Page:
In February 2016 I traded in my Sony Alpha 7R for the new and improved successor model, the Sony Alpha 7R II. So far I had not posted a comprehensive review but rather sprinkled several remarks among the gallery posts I had used it for. Today I’ll aggregate these remarks with some additional information. First, here are my A7R II galleries at the time of this writing:
- Deutsches Museum Verkehrszentrum
- Tierpark Hellabrunn with Minadax Telephoto
- BNM Armor & Weapons
- Tierpark Hellabrunn with SEL-24240
- Munich Friedensengel
Note that some pictures had to be downscaled to A7R resolution due to WordPress media upload failures, as described here. But now on to the camera itself. I’ll only highlight those features and differences to the A7R that I found remarkable – see the thorough DPReview article for a comprehensive review.
When you select RAW image recording, especially on high-end cameras like the Alpha 7 series, you expect just that: a raw unadultered recording of every single pixel. But Sony was being Sony again, and shipped the original A7R as well as the initial A7R II release with non-optional lossy Raw compression. At least the Alpha 7 II series was quickly patched, resulting in visible improvements on high-contrast edges.
To get this feature make sure your firmware is up-to-date, and then enable it using Menu: Camera: RAW File Type: Uncompressed. If you still have an original A7R you’re out of luck, as it seems uncompressed RAW was not backported to that series. Then again, depending on your concrete subjects you might never notice the difference anyway.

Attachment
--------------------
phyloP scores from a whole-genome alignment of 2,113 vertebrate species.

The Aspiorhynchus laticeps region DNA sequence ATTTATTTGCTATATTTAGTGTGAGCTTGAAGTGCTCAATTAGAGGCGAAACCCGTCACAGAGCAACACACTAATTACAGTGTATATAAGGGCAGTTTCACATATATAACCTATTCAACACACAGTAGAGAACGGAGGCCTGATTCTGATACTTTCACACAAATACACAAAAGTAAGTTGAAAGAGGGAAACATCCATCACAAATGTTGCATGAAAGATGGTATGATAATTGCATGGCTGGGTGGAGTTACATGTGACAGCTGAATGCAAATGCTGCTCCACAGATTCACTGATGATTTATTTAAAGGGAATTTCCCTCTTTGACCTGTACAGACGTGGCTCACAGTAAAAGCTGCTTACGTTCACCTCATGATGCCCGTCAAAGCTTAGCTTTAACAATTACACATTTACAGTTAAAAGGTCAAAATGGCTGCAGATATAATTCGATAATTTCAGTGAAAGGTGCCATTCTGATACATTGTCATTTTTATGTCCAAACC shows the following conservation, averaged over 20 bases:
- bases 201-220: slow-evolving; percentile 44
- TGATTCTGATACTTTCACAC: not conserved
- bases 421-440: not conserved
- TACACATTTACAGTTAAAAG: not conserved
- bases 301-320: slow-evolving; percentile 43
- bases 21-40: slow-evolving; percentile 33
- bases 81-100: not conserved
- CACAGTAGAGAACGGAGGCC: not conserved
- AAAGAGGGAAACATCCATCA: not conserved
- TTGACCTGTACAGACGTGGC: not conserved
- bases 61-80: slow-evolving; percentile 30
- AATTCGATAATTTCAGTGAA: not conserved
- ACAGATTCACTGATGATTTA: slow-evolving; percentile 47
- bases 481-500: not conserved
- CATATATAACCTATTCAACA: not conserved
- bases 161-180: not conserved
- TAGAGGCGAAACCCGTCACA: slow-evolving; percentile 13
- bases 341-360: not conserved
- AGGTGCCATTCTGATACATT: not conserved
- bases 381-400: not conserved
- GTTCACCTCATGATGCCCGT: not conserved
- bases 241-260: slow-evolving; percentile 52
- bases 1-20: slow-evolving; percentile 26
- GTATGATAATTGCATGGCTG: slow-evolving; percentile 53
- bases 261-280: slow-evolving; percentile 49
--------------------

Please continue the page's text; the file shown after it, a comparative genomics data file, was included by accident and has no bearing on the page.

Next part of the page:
Shutter vibrations were a major problem with the A7R. Shooting handheld at 1/60 seconds was a gamble that resulted in many blurred pictures. The A7R II’s redesigned electronic front curtain shutter has completely solved this issue, so I no longer had to use 1/100 or faster just to get stable images.
Together with a more sensitive image sensor, the net result is a substantial improvement in low-light performance. There’s also a fully electronic “silent shooting” shutter mode but it has a number of drawbacks, and I never found it necessary.
Another obvious A7R deficit was slow and unreliable autofocus. While the A7R II has not completely fixed this issue, the additional phase detection system is a definite improvement over the A7R’s contrast-only detection. Phase detection is inactive at f/9 and above, and occasionally I still have trouble getting the correct focus in a complex scene, but for the most part autofocus is much faster and more reliable.
The A7R II uses the same Sony NP-FW50 batteries as its predecessor, and they can still run empty during a single tour while also taking forever to recharge. Always take some spares along.
The largely unchanged body still abounds with unlabeled or numbered input controls whose actual function you simply have to memorize. The purpose is to make these functions freely assignable, but to be honest I would prefer the dedicated single-purpose controls of simpler cameras.
Finally there’s the massive price hike of $900 over a predecessor for which the A7R II is in some aspects essentially a bugfix. The original A7R stood out by being much cheaper than Canon’s and Nikon’s top models, but that is no longer the case with the A7R II. This is obviously a camera for people with money to spare. On the other hand, it’s indeed excellent with few things left to complain about.